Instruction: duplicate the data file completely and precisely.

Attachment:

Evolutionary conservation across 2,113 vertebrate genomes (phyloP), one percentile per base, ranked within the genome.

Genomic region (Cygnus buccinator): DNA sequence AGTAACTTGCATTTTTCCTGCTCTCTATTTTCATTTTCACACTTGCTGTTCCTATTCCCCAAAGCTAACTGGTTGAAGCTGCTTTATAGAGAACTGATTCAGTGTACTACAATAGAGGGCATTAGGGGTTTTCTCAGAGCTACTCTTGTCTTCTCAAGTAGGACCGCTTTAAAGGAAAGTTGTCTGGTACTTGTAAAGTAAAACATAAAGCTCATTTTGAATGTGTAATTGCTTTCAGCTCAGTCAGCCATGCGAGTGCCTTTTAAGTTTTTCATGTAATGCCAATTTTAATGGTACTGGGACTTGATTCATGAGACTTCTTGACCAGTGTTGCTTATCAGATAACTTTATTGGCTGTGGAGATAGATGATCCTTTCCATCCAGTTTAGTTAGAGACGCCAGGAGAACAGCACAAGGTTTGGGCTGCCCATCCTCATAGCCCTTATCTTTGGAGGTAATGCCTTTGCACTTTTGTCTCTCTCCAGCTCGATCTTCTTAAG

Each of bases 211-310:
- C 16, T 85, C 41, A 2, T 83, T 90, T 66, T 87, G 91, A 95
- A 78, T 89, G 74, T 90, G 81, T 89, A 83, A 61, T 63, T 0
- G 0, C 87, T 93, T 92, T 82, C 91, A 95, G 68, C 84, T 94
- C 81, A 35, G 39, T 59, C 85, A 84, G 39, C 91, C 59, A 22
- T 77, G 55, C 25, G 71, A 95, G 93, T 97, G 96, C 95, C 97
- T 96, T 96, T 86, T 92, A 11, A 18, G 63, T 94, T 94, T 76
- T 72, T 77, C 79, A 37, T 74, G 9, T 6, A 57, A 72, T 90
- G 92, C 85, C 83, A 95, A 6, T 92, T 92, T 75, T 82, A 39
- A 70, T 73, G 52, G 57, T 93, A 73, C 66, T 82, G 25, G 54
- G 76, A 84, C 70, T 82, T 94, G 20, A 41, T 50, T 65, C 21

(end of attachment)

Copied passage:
Evolutionary conservation across 2,113 vertebrate genomes (phyloP), one percentile per base, ranked within the genome.

Genomic region (Cygnus buccinator): DNA sequence AGTAACTTGCATTTTTCCTGCTCTCTATTTTCATTTTCACACTTGCTGTTCCTATTCCCCAAAGCTAACTGGTTGAAGCTGCTTTATAGAGAACTGATTCAGTGTACTACAATAGAGGGCATTAGGGGTTTTCTCAGAGCTACTCTTGTCTTCTCAAGTAGGACCGCTTTAAAGGAAAGTTGTCTGGTACTTGTAAAGTAAAACATAAAGCTCATTTTGAATGTGTAATTGCTTTCAGCTCAGTCAGCCATGCGAGTGCCTTTTAAGTTTTTCATGTAATGCCAATTTTAATGGTACTGGGACTTGATTCATGAGACTTCTTGACCAGTGTTGCTTATCAGATAACTTTATTGGCTGTGGAGATAGATGATCCTTTCCATCCAGTTTAGTTAGAGACGCCAGGAGAACAGCACAAGGTTTGGGCTGCCCATCCTCATAGCCCTTATCTTTGGAGGTAATGCCTTTGCACTTTTGTCTCTCTCCAGCTCGATCTTCTTAAG

Each of bases 211-310:
- C 16, T 85, C 41, A 2, T 83, T 90, T 66, T 87, G 91, A 95
- A 78, T 89, G 74, T 90, G 81, T 89, A 83, A 61, T 63, T 0
- G 0, C 87, T 93, T 92, T 82, C 91, A 95, G 68, C 84, T 94
- C 81, A 35, G 39, T 59, C 85, A 84, G 39, C 91, C 59, A 22
- T 77, G 55, C 25, G 71, A 95, G 93, T 97, G 96, C 95, C 97
- T 96, T 96, T 86, T 92, A 11, A 18, G 63, T 94, T 94, T 76
- T 72, T 77, C 79, A 37, T 74, G 9, T 6, A 57, A 72, T 90
- G 92, C 85, C 83, A 95, A 6, T 92, T 92, T 75, T 82, A 39
- A 70, T 73, G 52, G 57, T 93, A 73, C 66, T 82, G 25, G 54
- G 76, A 84, C 70, T 82, T 94, G 20, A 41, T 50, T 65, C 21